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Scientists claim to have found evidence of FUNGI on the Red Planet

Scientists analyzing images snapped by NASA’s Curiosity rover on Mars and its orbiting HiRISE craft believe to have found lifeforms littering the surface in the form of mushrooms.

Microbiologists Dr Xinli Wei from the Chinese Academy of Sciences, astrophysicist Dr Rudolph Schild from Harvard-Smithsonian and Dr. Rhawn Gabriel Joseph released a study claiming formations that NASA has said are rocks or dark channels are fungus-like specimens growing in the Martian landscape.

The trio states the images show different sizes and types of fungi grow, shrink, appear and disappear over a period of days, weeks and months.

In one example the team says there is evidence of fungi resembling Puffballs on Earth ‘re-sprouting’ in tracks left behind by the NASA Curiosity rover.

Taken three days apart with the first on the left and later image on the right. The researchers argue that these are mushrooms, with more ‘growing’ by the third day of observation

Pictured is an image of Mars taken by the Mars HiRISE orbital. The scientists claim it shows fungus-like specimens traveling up and over terrain with those in the center growing toward each other

Pictured is an image of Mars taken by the Mars HiRISE orbital. The scientists claim it shows fungus-like specimens traveling up and over terrain with those in the center growing toward each other

FORMATIONS RESEARCHERS CLAIM ARE MARTIAN FUNGI

Araneiforms: Black spider like channels appear on the surface of the upper northern and lower southern hemispheres of Mars.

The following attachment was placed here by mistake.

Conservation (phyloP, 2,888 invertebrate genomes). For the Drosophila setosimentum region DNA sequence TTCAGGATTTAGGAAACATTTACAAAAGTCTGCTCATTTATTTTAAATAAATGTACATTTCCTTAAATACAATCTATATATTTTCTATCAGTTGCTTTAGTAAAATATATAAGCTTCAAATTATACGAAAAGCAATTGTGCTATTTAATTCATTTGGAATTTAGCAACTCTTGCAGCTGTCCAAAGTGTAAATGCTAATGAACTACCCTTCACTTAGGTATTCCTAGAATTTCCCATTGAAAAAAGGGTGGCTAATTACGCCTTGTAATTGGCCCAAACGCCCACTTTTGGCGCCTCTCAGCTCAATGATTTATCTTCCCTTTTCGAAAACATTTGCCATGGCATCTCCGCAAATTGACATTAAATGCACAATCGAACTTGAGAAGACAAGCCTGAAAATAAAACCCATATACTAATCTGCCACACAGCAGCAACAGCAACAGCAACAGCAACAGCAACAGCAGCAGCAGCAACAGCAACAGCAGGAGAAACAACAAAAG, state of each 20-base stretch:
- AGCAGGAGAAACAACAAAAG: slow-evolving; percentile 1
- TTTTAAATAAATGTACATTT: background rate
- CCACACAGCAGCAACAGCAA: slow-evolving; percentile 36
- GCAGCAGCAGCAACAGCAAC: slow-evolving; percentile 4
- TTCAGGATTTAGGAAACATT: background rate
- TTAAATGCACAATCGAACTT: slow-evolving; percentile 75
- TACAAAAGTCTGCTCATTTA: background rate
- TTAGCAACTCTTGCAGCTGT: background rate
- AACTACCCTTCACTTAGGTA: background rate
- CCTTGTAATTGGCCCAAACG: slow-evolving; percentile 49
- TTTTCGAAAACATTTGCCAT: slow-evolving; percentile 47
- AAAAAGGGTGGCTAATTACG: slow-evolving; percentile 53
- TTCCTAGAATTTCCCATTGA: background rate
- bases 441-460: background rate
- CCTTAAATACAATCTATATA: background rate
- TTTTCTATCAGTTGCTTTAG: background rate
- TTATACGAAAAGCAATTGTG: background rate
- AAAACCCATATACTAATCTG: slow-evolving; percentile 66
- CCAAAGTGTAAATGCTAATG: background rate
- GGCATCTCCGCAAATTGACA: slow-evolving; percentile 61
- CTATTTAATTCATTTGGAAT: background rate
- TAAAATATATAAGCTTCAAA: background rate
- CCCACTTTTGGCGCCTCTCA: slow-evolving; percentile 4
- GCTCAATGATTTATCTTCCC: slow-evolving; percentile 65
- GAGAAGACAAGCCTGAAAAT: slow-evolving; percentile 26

NASA says the channels are the result of thawing carbon-dioxide ice, but the team argue they are massive colonies of fungi, lichens and algae. 

Puffballs: In images the team spotted nine puffball shaped specimens that were joined by an additional 12 specimens three days later.

Arctic meltwater: Researchers claim complex repeating patterns in sand dunes are characteristic of biology.

Suggesting, based on earlier research, that brackish viscous meltwater is jetted onto the surface creating black streaks and other shapes. 

The team argue this meltwater can nourish a range of biological species including simple plants. 

Wei, Armstrong and Joseph have been sifting through NASA images of Mars for years and have shared their many ‘discoveries’ with the world on numerous occasions.

In April 2020, the team released a similar study on Research Gate that also claimed mushrooms were growing on Mars. 

‘Throughout its mission at Eagle Crater, Meridiani Planum, the rover Opportunity photographed thousands of mushroom-lichen-like formations with thin stalks and spherical caps, clustered together in colonies attached to and jutting outward from the tops and sides of rocks,’ reads the 2020 paper that was not peer-reviewed.

‘Those on top-sides were often collectively oriented, via their caps and stalks, in a similar upward-angled direction as is typical of photosynthesizing organisms.’

The research was seen as controversial in the scientific community, which led some experts to dub Joseph as the ‘space Tiger King.’ 

However, the team is sure mushrooms are littering the Mars and included over 40 images in the latest study that supports their claims.

The researchers point to ‘araneiforms’, dark channels in the Martian soil, seen by Curiosity, as evidence of black fungi, mold, lichens, algae and other sulphur reducing species. 

They say these forms can grow up to 980 feet in the spring when temperatures can reach 42F during the day and disappear by winter when temperatures drop to -9F.